The Witch of Napoli by Michael Schmicker

The Witch of Napoli by Michael Schmicker

(Cover picture courtesy of Goodreads.)

Italy 1899: Fiery-tempered, seductive medium Alessandra Poverelli levitates a table at a Spiritualist séance in Naples. A reporter photographs the miracle, and wealthy, skeptical, Jewish psychiatrist Camillo Lombardi arrives in Naples to investigate. When she materializes the ghost of his dead mother, he risks his reputation and fortune to finance a tour of the Continent, challenging the scientific and academic elite of Europe to test Alessandra’s mysterious powers. She will help him rewrite Science. His fee will help her escape her sadistic husband Pigotti and start a new life in Rome. Newspapers across Europe trumpet her Cinderella story and baffling successes, and the public demands to know – does the “Queen of Spirits” really have supernatural powers? Nigel Huxley is convinced she’s simply another vulgar, Italian trickster. The icy, aristocratic detective for England’s Society for the Investigation of Mediums launches a plot to trap and expose her. Meanwhile, the Vatican is quietly digging up her childhood secrets, desperate to discredit her supernatural powers; her abusive husband Pigotti is coming to kill her; and the tarot cards predict catastrophe. Inspired by the true-life story of controversial Italian medium Eusapia Palladino (1854-1918), The Witch of Napoli masterfully resurrects the bitter,19th-century battle between Science and religion over the possibility of an afterlife.

[Full disclosure: I requested and received a free ebook through NetGalley in exchange for an honest review.]

One of the many things Michael Schmicker does well in The Witch of Napoli is bring to life the late Victorian era.  He brings to life the grubbiness and beauty of Italy’s cities and its countryside.  He absolutely captures the obsession with bringing the scientific method into every aspect of life that used to be taken for granted, particularly the spiritual side of life.  And best of all, he captures the individual struggles and triumphs of his various characters beautifully.  Even if you don’t like the narrator, Tomaso, you will find at least one character to love and for me that was Alessandra herself.

Alessandra is a fiery woman who believes absolutely in the spirits she summons.  She’s opinionated and she doesn’t take kindly to insults, perceived or real.  And because of her fiery temper, she is also passionate in both love and hatred.  Her story is fabulous and she really does grow as a charcter throughout the novel.  Despite the fact her story is told through Tomaso’s eyes (the young reporter and photographer who follows her around), Alessandra herself is never secondary.  There are a lot of times her personality outshines Tomaso’s, although that may just be from my perspective.  Don’t get me wrong—Tomaso is not a bad or even a boring character.  It’s just that Alessandra absolutely outshines him.  Tomaso goes from a wide-eyed young man to a somewhat cynical, yet hopeful man who learns to find his way in life.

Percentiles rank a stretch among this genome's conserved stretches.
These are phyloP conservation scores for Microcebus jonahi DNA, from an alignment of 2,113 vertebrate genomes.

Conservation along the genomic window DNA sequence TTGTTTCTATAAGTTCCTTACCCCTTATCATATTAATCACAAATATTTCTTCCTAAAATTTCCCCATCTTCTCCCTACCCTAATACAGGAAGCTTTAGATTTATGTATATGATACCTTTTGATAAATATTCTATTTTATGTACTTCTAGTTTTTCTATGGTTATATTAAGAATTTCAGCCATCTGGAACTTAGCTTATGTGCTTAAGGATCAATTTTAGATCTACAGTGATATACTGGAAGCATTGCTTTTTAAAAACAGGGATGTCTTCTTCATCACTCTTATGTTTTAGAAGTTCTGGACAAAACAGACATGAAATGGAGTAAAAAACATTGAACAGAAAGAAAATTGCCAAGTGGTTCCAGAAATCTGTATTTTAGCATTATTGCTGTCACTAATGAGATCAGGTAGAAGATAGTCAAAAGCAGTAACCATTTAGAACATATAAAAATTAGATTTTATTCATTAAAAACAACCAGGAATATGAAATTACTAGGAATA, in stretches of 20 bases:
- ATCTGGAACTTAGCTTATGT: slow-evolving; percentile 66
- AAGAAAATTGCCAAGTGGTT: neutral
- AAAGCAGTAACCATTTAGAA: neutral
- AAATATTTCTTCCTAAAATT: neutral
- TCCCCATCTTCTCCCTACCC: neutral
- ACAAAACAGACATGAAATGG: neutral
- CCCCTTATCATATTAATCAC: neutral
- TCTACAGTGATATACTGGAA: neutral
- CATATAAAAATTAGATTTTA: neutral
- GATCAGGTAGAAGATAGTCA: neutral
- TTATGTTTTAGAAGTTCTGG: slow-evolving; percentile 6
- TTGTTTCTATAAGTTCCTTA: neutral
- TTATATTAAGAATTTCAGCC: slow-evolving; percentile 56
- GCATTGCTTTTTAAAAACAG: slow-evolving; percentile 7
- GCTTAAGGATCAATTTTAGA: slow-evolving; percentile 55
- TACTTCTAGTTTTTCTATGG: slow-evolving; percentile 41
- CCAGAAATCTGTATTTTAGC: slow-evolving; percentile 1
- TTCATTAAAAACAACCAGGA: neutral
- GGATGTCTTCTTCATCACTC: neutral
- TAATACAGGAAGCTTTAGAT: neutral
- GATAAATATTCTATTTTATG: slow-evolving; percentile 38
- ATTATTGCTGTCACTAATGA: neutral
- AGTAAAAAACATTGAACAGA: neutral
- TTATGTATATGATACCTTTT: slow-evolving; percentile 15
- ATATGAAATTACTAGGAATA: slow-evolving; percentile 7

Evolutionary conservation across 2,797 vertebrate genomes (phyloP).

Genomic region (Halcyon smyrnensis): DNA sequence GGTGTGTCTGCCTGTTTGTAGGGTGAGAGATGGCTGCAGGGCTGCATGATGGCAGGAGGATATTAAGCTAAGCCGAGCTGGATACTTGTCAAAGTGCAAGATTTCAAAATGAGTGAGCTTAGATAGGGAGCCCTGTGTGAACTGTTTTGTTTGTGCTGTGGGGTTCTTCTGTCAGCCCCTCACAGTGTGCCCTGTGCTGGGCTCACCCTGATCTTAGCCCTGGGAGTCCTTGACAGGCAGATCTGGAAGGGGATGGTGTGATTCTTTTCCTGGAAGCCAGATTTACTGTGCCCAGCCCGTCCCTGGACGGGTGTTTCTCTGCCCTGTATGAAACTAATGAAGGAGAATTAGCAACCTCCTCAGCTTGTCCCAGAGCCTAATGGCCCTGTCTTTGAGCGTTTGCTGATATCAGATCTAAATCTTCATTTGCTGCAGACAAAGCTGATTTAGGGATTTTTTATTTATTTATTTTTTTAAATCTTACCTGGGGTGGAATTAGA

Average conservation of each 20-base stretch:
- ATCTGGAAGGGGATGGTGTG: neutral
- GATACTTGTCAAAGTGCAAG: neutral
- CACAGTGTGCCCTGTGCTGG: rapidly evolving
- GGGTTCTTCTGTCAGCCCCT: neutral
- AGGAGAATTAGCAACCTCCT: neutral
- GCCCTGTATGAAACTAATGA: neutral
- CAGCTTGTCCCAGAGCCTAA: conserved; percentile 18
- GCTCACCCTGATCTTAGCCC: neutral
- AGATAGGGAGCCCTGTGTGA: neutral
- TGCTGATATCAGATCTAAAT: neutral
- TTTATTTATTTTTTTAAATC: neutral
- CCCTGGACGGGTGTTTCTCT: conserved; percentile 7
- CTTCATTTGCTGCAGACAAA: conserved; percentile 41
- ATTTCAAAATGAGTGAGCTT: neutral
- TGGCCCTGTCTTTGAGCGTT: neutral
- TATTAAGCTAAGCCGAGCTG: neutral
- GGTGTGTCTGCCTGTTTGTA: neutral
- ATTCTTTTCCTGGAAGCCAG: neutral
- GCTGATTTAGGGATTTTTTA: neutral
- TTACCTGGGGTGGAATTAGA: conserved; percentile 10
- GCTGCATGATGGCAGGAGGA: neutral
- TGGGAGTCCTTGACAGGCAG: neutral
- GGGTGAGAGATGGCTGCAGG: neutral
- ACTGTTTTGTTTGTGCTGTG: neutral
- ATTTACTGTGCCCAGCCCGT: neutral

The plot is not exactly fast-paced but Michael Schmicker’s writing style is beautiful and he lavishes time on character development.  At the same time, there are many interesting plots and subplots and some pretty terrifying scenes when Alessandra calls on the spirits.  So it’s an interesting book but it’s not fast-paced.  The only reason I was somewhat disappointed in this book is that the ending was very unsatisfying.  I would have loved for a less abrupt conclusion, even though I knew that such a conclusion was inevitable.  The abrupt ending just leaves you rather empty in comparison to the rest of the novel, which spends more time on most major plot points.  It’s not enough to make me dislike the plot as a whole but it was a little disappointing after the masterful twists and turns that were well explained earlier in the book.

In the end, The Witch of Napoli is an amazing book that fell a little flat in the end.  There are some absolutely amazing charcters and great plot twists in addition to a beautiful writing style.  I would absolutely still recommend it to anyone who loves a taste of the supernatural in their novels or anyone who just loves an amazing main character.

I give this book 4/5 stars.

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